Supported by elected officials, clergy and community members, group files for injunctive relief with the National Labor Relations Board on behalf of workers

Local school board launches resolution calls on Walmart to consider economic impact to local community, transfer and reinstate workers

11174655_1092389480778107_6579073321344252761_oNATIONWIDE —Yesterday Pico Rivera Walmart workers with OUR Walmart filed a charge with the National Labor Relations Board in response to Walmart’s retaliatory store closings. Last week, Walmart abruptly closed 5 Walmart stores in four states due to an alleged national plumbing emergency. However, city officials point out that the company has obtained no permits to begin repairs in any of these locations. Walmart has failed to offer any evidence of a plumbing emergency that would require the immediate closing of five stores. Among the five stores was the Pico Rivera, California Walmart Supercenter, which has been the hotbed for worker action. The store is also of symbolic important to the low-wage worker movement, as it sparked the Walmart and fast food strikes when it was the first store to go on strike in October of 2012. Workers from the store also held the first large sit-down strike and participated in civil disobedience in the weeks prior to last Black Friday.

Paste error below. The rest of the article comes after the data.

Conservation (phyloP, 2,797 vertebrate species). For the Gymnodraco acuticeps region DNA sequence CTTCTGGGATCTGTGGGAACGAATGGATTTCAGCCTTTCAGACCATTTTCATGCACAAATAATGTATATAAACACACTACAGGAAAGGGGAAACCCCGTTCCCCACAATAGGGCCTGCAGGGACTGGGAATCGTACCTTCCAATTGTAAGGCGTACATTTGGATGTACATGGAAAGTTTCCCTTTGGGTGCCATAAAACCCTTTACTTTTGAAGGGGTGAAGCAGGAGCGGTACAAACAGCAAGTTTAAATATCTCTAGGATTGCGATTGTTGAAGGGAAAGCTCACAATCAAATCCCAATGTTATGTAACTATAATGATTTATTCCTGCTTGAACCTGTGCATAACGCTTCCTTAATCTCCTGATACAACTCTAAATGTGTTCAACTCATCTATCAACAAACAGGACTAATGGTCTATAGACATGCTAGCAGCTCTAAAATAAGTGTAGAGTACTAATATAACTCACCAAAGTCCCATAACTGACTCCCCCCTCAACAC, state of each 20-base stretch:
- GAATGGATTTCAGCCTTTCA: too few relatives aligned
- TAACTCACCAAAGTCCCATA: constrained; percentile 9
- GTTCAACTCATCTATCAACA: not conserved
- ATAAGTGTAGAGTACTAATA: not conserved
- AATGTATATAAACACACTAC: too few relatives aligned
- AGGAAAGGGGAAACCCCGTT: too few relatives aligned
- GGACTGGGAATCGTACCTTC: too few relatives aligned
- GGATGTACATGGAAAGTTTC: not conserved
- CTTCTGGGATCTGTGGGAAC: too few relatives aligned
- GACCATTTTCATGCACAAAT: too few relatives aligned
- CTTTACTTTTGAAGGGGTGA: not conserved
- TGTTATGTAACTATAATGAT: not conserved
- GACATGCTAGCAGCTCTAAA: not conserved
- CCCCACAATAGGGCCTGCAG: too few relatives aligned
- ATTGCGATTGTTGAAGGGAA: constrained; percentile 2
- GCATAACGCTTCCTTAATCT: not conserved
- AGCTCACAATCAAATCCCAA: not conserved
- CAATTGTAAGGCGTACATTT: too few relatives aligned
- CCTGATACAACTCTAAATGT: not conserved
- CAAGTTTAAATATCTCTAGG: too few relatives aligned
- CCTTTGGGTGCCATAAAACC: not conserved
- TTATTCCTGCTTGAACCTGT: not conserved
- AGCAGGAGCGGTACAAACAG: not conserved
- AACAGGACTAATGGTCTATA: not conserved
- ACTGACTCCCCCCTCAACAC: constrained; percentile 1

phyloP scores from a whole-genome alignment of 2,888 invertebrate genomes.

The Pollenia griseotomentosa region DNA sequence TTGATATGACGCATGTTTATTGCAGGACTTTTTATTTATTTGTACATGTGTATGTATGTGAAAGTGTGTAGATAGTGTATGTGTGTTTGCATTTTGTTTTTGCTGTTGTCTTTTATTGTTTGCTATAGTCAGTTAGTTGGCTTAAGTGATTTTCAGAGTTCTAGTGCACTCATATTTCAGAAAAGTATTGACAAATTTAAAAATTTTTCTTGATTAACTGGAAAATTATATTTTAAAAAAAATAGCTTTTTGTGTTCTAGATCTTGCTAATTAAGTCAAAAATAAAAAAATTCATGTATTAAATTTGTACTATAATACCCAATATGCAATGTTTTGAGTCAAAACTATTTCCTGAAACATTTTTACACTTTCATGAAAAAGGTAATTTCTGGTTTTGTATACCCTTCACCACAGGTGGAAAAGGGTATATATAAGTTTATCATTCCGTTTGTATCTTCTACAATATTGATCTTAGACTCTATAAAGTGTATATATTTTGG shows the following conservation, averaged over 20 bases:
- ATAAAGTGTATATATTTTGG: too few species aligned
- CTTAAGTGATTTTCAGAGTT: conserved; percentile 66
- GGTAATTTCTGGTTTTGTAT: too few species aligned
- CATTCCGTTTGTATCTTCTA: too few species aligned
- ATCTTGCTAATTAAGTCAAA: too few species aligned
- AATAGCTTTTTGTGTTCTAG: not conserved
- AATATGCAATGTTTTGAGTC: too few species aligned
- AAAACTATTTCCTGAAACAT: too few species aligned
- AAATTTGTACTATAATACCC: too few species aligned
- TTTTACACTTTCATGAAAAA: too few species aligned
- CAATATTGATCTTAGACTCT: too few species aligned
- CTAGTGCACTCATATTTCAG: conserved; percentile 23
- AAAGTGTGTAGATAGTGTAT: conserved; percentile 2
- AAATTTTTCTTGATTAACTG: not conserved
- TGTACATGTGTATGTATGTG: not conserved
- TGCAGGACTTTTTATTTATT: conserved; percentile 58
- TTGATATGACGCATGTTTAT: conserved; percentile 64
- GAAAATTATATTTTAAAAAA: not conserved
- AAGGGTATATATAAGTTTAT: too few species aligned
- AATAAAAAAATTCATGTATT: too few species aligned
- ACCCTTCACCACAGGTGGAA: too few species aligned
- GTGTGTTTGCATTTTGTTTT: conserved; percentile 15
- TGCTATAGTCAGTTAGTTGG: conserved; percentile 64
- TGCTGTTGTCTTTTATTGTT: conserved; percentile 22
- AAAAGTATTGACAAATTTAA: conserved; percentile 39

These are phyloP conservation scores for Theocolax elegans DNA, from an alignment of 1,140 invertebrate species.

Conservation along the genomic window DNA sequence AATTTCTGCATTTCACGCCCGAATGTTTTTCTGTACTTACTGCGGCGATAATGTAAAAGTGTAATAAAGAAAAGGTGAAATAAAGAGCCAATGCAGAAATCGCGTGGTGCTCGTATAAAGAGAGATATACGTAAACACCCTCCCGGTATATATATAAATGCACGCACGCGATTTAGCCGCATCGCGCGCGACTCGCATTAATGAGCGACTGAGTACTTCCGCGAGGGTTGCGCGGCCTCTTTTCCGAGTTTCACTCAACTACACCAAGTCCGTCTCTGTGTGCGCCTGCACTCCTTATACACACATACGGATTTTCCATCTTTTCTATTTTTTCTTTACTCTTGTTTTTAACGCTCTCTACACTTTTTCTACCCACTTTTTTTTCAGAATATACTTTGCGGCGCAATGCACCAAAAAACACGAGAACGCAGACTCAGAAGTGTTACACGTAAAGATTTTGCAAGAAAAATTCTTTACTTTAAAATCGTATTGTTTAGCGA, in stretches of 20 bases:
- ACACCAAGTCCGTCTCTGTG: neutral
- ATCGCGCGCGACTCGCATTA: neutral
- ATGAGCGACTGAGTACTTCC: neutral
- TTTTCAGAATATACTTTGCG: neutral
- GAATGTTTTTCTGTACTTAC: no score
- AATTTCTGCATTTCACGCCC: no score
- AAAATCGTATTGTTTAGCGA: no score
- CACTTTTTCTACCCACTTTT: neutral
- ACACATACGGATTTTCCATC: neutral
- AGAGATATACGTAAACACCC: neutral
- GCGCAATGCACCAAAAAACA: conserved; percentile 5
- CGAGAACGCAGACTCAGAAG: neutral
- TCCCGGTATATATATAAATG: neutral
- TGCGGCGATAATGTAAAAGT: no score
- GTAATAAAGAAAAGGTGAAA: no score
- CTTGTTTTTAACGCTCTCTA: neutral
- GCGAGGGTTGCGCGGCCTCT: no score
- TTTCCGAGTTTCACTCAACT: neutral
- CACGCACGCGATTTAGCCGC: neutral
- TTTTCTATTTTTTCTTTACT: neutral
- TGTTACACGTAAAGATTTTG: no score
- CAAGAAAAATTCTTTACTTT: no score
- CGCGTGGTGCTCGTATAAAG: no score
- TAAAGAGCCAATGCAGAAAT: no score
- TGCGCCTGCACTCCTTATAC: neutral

“This is a new low, even for Walmart,” said Venanzi Luna, an eight-year Walmart worker and long-time OUR Walmart member. “It’s just so heartless to put thousands of your employees out of a job with no clear explanation on just a few hours’ notice. We know that Walmart is scared of all we have accomplished as members of OUR Walmart so they’re targeting us. Through OUR Walmart, we’re going to keep fighting back until the company gives us our jobs back. It’s unfortunate that Walmart has chosen to hurt the lives of so many people, just to try to conceal their real motives of silencing workers just like they’ve always done.”

Workers are asking the National Labor Relations Board to see injunctive relief under section 10j of the National Labor Relations Act. They are calling on the National Labor Relations Board to compel Walmart to rehire all of the workers who were terminated in all five stores and reinstate them to their own stores or transfer them without loss of pay until they can be reinstated to their stores. A 10j injunction is designed to allow the court to act quickly to remedy such extreme violations without the long delay which is anticipated for NLRB proceedings.